One tip for using Youtube. Open one tab to play your "Watch Later" playlist. Then use other tabs to find and cue up more music. Click the "Watch Later" icon on each and they'll get added to the end of the main playlist. It kind of works. And see above about the Youtube TV App.
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09 Jan 2015

This post got deleted by the mods in the SciFi community. Hard to tell exactly why. Anyway, it's quite a tasty little short story from one of my favourite authors.

One side effect of the nowt protocols is suppression of Saccadic Masking in the visual processing functions of the brain. This makes them more aware than the rest of us of the 50/60 HZ flicker of LED and energy saving fluorescent light bulbs. In extreme cases the simple act of walking through a new housing development at night can produce petit mal epilepsis unless the nowt is careful to avoid sliding their gaze across the typical fake tudorbethan door lights.

Julian Bond originally shared this post:
Paul di Filippo short story.

 Faster Now »
Some decades ago, neuroscientists discovered that the moment of nowness is actually a composite of everything we've experienced in the past fifteen seconds. Naturally, somebody decided to hack this. T…

[from: Google+ Posts]

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08 Jan 2015

This is why I read Bruce Sterling. He points me at stuff like this.


What is certain, though, is that Xiaomi isn’t going to the West anytime soon. Not only would the licensing fees be prohibitive,6 but the West already has fully furnished houses and powerhouse brands. The opportunity is simply so much greater elsewhere. It’s absolutely the truth that a company can be worth $45 billion - and, in the long run, probably a lot more - without ever targeting the United States or Western Europe.
 Xiaomi's Ambition - stratechery by Ben Thompson »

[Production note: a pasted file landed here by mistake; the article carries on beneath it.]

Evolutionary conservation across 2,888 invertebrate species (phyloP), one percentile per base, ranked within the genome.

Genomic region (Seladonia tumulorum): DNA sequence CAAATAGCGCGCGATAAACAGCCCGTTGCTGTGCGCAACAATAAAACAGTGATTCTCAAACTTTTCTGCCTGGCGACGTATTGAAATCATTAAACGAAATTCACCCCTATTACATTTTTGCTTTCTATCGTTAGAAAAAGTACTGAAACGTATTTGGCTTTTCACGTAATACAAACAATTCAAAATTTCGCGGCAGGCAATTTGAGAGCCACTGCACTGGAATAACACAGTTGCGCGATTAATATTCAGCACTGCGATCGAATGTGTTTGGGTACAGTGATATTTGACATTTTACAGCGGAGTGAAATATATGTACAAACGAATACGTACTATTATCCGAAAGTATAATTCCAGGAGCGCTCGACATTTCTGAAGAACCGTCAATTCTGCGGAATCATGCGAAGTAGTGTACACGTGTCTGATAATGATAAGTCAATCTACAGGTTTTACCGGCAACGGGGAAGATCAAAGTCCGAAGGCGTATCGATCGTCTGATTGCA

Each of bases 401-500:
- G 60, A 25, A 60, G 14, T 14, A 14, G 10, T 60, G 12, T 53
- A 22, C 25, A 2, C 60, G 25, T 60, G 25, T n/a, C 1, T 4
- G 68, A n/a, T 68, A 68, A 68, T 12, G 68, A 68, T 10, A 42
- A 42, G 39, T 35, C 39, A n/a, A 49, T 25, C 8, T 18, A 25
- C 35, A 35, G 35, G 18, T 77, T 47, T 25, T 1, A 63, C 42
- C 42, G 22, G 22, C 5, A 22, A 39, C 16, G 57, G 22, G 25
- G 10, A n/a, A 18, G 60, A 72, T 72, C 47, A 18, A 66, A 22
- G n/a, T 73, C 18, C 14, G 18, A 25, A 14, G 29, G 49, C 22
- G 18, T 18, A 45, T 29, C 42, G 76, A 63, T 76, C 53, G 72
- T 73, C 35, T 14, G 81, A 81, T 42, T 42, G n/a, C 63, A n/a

Xiaomi is a hard company to understand if you only think of them as a smartphone maker. In fact, they want to own the entire house of their true fans.

[from: Google+ Posts]

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06 Jan 2015

It's time for the +Bruce Sterling  vs +Jon Lebkowsky  vs +Cory Doctorow  "State Of The World 2015".

It's on The Well so you can't really participate if you're not a Well subscriber except via moderated email. This seems curiously old fashioned in 2015. It may be good for moderation and noise control but feels like a conference with worthies up on the stage talking to themselves while a cast of thousands look on. You can't even heckle! So maybe we should start a reddit or a G+ community or something to have the meta discussion of just how full of bullshit or truthiness they are being.

This year I'm going to try really hard to bite my tongue as Bruce's usually inciteful glocal comments about the world get diverted into yet another discussion about the USA. That lasted about as long as it took to get to Jon's opening paragraphs. Oh well. The view from Austin or Silicon Valley is interesting but we get to do that all the time. I was hoping for more of a global perspective. It being "State of the * World *", and all.


Bruce has a phrase he uses often about the near future as seen from 2015. "old people in big cities afraid of the sky." I'm curious about this. I suspect that the global average age of people in cities is nearer 20 than 70. Perhaps it should be "old people afraid of young people in big cities who are afraid of the sky". I'm picturing Sao Paolo, Shanghai, Mumbai here not Tokyo, Prague, Chicago.


I think we need to marinate on this next bit for a while as well. It fits right in with thoughts about 2030 no longer being the far future; 2050 being on our door step; and as an antidote to Post-Millenial-Tension. Seriously, let's look forward to 2100 not back to 1967.